After the strips are laid out, cut each strip down the middle.

Back to the workstation: Assemble your jars full of already prepared dye, plastic spoons, and whatever you have at hand to mix colors in: custard cups, baby food jars, bowls, plates. You'll want paper towels nearby. I also like to use eyedroppers. Dharma Trading carries a line of large eyedroppers (6/$3.95) that have far greater capacity than ordinary drugstore eyedroppers. And I like to have a cup or jar to scoop water from the pan of clean water at my feet.

Recently I found a glass deviled egg platter at a thrift shop and it works wonderfully as a palette.

It has unexpectedly changed my work for the better, made my colors far more complex, for it's easy to mix a little of this, a little of that without worrying about creating a whole custard cup full of something that doesn't work.

Have at your feet a waste container (a brown paper bag works well), a pan or pail of water to dilute your dyes and also to rinse your hands in, and a bucket for colored waste water. A word about water: dyes react with the minerals in water, and dye companies recommend using distilled or softened water. I use the water from my basement dehumidifier reservoir, which is distilled water.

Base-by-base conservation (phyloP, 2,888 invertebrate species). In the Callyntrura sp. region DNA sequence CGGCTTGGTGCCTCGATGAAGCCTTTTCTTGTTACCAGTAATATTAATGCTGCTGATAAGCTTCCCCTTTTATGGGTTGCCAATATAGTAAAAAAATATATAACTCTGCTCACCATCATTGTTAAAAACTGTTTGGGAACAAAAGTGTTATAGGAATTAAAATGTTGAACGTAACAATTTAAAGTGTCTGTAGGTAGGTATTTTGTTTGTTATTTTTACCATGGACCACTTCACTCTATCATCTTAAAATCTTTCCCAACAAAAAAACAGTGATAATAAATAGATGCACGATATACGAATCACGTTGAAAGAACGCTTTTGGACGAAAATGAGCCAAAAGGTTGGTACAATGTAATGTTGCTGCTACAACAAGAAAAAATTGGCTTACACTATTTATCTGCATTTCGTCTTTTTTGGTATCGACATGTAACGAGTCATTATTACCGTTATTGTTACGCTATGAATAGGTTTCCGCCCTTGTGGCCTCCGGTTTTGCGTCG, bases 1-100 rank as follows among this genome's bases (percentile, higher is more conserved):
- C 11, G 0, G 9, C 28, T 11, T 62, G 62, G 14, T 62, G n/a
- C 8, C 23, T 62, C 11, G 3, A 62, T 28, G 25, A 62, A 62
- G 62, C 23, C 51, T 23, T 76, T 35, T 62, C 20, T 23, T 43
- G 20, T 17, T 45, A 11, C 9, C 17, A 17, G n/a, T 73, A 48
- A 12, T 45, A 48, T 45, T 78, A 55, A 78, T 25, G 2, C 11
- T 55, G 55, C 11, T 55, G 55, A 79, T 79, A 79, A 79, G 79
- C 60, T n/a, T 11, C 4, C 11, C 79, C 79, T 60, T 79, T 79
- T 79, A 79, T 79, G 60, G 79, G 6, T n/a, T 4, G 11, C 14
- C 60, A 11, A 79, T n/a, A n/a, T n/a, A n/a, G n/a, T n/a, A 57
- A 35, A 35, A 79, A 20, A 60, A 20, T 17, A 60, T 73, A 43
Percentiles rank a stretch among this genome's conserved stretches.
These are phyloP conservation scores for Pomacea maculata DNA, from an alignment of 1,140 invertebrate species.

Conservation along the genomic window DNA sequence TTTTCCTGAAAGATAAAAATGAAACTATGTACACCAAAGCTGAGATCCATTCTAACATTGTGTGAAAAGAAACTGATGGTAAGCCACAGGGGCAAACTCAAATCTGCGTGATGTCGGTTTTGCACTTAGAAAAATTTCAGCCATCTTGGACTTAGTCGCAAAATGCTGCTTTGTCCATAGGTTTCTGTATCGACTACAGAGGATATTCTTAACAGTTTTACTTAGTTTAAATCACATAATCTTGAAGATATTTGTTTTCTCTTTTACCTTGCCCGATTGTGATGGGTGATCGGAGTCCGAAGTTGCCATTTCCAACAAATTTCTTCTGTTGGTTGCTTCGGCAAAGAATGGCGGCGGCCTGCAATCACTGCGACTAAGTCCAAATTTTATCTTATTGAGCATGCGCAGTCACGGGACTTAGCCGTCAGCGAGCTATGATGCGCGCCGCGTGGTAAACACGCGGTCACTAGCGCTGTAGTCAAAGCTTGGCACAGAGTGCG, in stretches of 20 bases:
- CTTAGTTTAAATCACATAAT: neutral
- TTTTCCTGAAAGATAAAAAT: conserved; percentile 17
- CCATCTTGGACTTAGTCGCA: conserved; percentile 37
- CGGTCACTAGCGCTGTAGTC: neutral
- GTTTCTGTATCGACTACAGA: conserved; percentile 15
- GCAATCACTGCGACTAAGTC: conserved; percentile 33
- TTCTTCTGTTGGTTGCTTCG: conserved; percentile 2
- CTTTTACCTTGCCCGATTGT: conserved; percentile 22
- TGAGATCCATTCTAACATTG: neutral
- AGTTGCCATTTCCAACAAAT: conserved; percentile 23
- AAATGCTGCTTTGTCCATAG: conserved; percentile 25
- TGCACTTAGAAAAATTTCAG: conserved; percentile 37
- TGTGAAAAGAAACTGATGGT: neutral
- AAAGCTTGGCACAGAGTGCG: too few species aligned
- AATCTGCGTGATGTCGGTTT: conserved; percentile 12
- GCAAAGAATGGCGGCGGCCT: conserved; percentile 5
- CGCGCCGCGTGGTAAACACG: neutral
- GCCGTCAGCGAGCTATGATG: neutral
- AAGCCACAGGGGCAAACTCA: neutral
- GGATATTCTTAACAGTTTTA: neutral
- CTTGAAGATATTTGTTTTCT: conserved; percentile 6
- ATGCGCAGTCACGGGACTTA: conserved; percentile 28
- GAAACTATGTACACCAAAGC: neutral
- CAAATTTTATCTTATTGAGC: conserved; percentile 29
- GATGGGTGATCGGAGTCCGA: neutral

I use large disposable plastic plates to ferry my floss around. One for floss fresh from the soda ash bath, one to carry the dyed floss to the wrapping table.

Open the dye jars you will use in this session and set a plastic spoon in each. I like to have two jars with plain water in them at hand so I can drop stained spoons and eyedroppers into them before the dye dries. You will need something waterproof to hold your skeins while you paint them. I originally used sheets of waxed paper, and then a repairman replacing the glass in my oven door offered me a second pane of oven door glass he'd brought by accident saying he'd dispose of it if I didn't want it. It's double-thick and the edges are sanded -- it's been a wonderful addition to my workstation.

Bring your plastic plate over to the skeins soaking in soda ash. Take the skeins out a handful at a time, squeeze them dry and bring them all on the plate to your workstation. Lay three of them out on the waxed paper or glass, and you're ready to begin.